[3 August 2012]
On the 18th of July 2008, Ministry were scheduled to play the final show on their farewell tour at Dublin music venue, The Tripod. The show sold out and the demand for tickets was so high, that in order to satiate their hungry Irish fan-base, Ministry had to return the following night. Before the second show had even started, the fans in attendance had bought every single piece of merchandise available, desperately grabbing whatever memento they could in the belief that this would be the last the world would hear and see of Ministry. Publically, Al Jourgensen (Ministry’s leader and only original member) had convincingly confirmed the end of Ministry and as their warped cover of “It’s a Wonderful Life” faded out, Jourgensen and the rest of the band left Ireland on a wave of fan adoration; a fitting conclusion to an industrious career.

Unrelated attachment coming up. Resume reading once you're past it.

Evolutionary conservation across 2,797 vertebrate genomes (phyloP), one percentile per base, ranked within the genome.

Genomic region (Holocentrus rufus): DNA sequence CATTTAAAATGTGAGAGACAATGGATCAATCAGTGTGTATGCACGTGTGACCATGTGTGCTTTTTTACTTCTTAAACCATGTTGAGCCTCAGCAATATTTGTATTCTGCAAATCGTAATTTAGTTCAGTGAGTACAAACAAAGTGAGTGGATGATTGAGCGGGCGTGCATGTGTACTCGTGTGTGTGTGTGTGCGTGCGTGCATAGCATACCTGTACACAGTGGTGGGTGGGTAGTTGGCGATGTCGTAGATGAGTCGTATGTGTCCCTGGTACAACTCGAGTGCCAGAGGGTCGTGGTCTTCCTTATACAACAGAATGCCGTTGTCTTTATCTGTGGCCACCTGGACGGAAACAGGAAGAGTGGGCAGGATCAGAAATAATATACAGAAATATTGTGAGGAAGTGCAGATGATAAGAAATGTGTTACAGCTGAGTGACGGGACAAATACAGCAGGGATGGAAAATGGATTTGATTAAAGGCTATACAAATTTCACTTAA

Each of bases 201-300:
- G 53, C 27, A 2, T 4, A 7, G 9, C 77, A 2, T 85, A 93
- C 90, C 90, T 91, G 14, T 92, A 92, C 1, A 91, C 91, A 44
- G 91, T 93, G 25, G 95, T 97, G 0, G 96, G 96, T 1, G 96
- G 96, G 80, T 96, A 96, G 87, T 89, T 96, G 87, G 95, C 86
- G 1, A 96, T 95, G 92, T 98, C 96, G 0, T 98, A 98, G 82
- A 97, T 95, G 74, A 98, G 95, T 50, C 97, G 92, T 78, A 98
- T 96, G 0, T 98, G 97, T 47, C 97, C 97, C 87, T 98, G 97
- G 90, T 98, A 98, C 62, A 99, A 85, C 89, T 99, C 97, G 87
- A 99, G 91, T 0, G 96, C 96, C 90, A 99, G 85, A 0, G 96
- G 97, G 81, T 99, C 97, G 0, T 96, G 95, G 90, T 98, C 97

This was a memorable night for Irish fans and Ministry seemed genuinely blown away by the support they received from this tiny country of ours. When Al Jourgensen revived Ministry from its drug-induced coma in 2011 and announced that the band were back and ready to record and tour, high levels of excitement grew amongst the faithful in Ireland. Sure, questions of Jourgensen’s true intentions for reforming Ministry could be raised, and their reunion album, Relapse, didn’t further the band in any way; sitting in the grey middle ground of Ministry’s discography, neither eliciting cries of passion or decrees of derision. Yet none of this seems to matter to the fans here in Dublin’s The Academy tonight, who, judging by the buzz around the venue, are ecstatic to have Ministry return to Ireland after a four year absence.